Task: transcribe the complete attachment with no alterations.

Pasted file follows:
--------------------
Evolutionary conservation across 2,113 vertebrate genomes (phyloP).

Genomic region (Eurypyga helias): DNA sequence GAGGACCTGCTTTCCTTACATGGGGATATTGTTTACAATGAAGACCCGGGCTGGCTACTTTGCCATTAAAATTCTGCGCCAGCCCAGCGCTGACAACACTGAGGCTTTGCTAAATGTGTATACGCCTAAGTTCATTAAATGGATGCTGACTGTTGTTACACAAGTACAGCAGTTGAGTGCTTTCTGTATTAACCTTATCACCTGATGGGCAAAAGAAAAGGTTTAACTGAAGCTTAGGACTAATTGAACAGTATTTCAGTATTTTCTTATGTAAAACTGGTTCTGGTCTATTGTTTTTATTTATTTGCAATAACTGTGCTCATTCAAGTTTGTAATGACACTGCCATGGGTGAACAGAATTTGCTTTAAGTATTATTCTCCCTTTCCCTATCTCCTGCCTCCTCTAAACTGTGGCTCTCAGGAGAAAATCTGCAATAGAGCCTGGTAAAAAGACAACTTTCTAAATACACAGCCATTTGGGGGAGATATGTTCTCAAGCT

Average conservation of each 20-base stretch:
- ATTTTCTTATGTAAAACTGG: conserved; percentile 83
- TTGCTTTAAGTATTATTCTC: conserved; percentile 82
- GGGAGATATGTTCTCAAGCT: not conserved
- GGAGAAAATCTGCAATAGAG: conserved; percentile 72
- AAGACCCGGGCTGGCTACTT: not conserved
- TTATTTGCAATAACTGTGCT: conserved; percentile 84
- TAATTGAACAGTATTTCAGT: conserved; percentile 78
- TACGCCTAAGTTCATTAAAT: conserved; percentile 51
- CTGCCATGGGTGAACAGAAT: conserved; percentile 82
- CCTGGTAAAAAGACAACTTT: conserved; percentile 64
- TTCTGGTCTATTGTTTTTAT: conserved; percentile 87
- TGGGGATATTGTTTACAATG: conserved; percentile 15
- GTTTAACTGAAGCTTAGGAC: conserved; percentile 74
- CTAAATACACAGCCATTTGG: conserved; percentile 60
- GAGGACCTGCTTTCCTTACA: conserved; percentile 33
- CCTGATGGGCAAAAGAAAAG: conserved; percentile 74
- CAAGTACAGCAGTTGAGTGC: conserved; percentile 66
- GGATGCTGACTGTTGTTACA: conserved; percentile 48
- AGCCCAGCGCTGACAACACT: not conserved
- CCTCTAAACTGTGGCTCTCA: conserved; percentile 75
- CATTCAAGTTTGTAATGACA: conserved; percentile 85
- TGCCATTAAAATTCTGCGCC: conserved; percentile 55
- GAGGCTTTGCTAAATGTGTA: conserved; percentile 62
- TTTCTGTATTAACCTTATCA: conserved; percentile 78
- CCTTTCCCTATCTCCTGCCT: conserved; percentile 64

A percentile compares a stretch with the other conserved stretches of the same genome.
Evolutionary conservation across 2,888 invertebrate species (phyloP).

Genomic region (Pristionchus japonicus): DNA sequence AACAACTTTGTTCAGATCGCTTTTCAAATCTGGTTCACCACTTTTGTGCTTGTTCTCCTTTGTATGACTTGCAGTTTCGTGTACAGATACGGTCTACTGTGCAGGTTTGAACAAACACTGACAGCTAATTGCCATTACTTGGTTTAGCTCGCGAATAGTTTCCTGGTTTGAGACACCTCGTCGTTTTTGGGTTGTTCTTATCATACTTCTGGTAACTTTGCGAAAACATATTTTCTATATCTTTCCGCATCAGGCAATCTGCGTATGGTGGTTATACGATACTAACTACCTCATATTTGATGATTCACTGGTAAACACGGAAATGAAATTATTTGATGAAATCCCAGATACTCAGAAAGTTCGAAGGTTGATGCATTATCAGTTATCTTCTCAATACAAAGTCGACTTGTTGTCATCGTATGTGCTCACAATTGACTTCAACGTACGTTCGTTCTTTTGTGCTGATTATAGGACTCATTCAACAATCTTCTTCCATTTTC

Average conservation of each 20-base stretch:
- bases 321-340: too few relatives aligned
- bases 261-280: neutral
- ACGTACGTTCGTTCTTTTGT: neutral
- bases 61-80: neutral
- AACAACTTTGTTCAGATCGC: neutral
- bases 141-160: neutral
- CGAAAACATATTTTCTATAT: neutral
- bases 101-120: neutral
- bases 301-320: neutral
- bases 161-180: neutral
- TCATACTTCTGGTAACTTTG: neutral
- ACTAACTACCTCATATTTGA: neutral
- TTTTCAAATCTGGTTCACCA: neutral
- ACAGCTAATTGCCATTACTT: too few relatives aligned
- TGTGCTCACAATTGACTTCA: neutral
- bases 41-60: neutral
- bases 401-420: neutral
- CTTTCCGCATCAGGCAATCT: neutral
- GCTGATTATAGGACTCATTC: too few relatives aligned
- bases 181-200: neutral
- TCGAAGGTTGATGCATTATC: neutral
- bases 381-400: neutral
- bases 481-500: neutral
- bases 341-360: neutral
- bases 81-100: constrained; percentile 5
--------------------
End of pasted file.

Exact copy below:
Evolutionary conservation across 2,113 vertebrate genomes (phyloP).

Genomic region (Eurypyga helias): DNA sequence GAGGACCTGCTTTCCTTACATGGGGATATTGTTTACAATGAAGACCCGGGCTGGCTACTTTGCCATTAAAATTCTGCGCCAGCCCAGCGCTGACAACACTGAGGCTTTGCTAAATGTGTATACGCCTAAGTTCATTAAATGGATGCTGACTGTTGTTACACAAGTACAGCAGTTGAGTGCTTTCTGTATTAACCTTATCACCTGATGGGCAAAAGAAAAGGTTTAACTGAAGCTTAGGACTAATTGAACAGTATTTCAGTATTTTCTTATGTAAAACTGGTTCTGGTCTATTGTTTTTATTTATTTGCAATAACTGTGCTCATTCAAGTTTGTAATGACACTGCCATGGGTGAACAGAATTTGCTTTAAGTATTATTCTCCCTTTCCCTATCTCCTGCCTCCTCTAAACTGTGGCTCTCAGGAGAAAATCTGCAATAGAGCCTGGTAAAAAGACAACTTTCTAAATACACAGCCATTTGGGGGAGATATGTTCTCAAGCT

Average conservation of each 20-base stretch:
- ATTTTCTTATGTAAAACTGG: conserved; percentile 83
- TTGCTTTAAGTATTATTCTC: conserved; percentile 82
- GGGAGATATGTTCTCAAGCT: not conserved
- GGAGAAAATCTGCAATAGAG: conserved; percentile 72
- AAGACCCGGGCTGGCTACTT: not conserved
- TTATTTGCAATAACTGTGCT: conserved; percentile 84
- TAATTGAACAGTATTTCAGT: conserved; percentile 78
- TACGCCTAAGTTCATTAAAT: conserved; percentile 51
- CTGCCATGGGTGAACAGAAT: conserved; percentile 82
- CCTGGTAAAAAGACAACTTT: conserved; percentile 64
- TTCTGGTCTATTGTTTTTAT: conserved; percentile 87
- TGGGGATATTGTTTACAATG: conserved; percentile 15
- GTTTAACTGAAGCTTAGGAC: conserved; percentile 74
- CTAAATACACAGCCATTTGG: conserved; percentile 60
- GAGGACCTGCTTTCCTTACA: conserved; percentile 33
- CCTGATGGGCAAAAGAAAAG: conserved; percentile 74
- CAAGTACAGCAGTTGAGTGC: conserved; percentile 66
- GGATGCTGACTGTTGTTACA: conserved; percentile 48
- AGCCCAGCGCTGACAACACT: not conserved
- CCTCTAAACTGTGGCTCTCA: conserved; percentile 75
- CATTCAAGTTTGTAATGACA: conserved; percentile 85
- TGCCATTAAAATTCTGCGCC: conserved; percentile 55
- GAGGCTTTGCTAAATGTGTA: conserved; percentile 62
- TTTCTGTATTAACCTTATCA: conserved; percentile 78
- CCTTTCCCTATCTCCTGCCT: conserved; percentile 64

A percentile compares a stretch with the other conserved stretches of the same genome.
Evolutionary conservation across 2,888 invertebrate species (phyloP).

Genomic region (Pristionchus japonicus): DNA sequence AACAACTTTGTTCAGATCGCTTTTCAAATCTGGTTCACCACTTTTGTGCTTGTTCTCCTTTGTATGACTTGCAGTTTCGTGTACAGATACGGTCTACTGTGCAGGTTTGAACAAACACTGACAGCTAATTGCCATTACTTGGTTTAGCTCGCGAATAGTTTCCTGGTTTGAGACACCTCGTCGTTTTTGGGTTGTTCTTATCATACTTCTGGTAACTTTGCGAAAACATATTTTCTATATCTTTCCGCATCAGGCAATCTGCGTATGGTGGTTATACGATACTAACTACCTCATATTTGATGATTCACTGGTAAACACGGAAATGAAATTATTTGATGAAATCCCAGATACTCAGAAAGTTCGAAGGTTGATGCATTATCAGTTATCTTCTCAATACAAAGTCGACTTGTTGTCATCGTATGTGCTCACAATTGACTTCAACGTACGTTCGTTCTTTTGTGCTGATTATAGGACTCATTCAACAATCTTCTTCCATTTTC

Average conservation of each 20-base stretch:
- bases 321-340: too few relatives aligned
- bases 261-280: neutral
- ACGTACGTTCGTTCTTTTGT: neutral
- bases 61-80: neutral
- AACAACTTTGTTCAGATCGC: neutral
- bases 141-160: neutral
- CGAAAACATATTTTCTATAT: neutral
- bases 101-120: neutral
- bases 301-320: neutral
- bases 161-180: neutral
- TCATACTTCTGGTAACTTTG: neutral
- ACTAACTACCTCATATTTGA: neutral
- TTTTCAAATCTGGTTCACCA: neutral
- ACAGCTAATTGCCATTACTT: too few relatives aligned
- TGTGCTCACAATTGACTTCA: neutral
- bases 41-60: neutral
- bases 401-420: neutral
- CTTTCCGCATCAGGCAATCT: neutral
- GCTGATTATAGGACTCATTC: too few relatives aligned
- bases 181-200: neutral
- TCGAAGGTTGATGCATTATC: neutral
- bases 381-400: neutral
- bases 481-500: neutral
- bases 341-360: neutral
- bases 81-100: constrained; percentile 5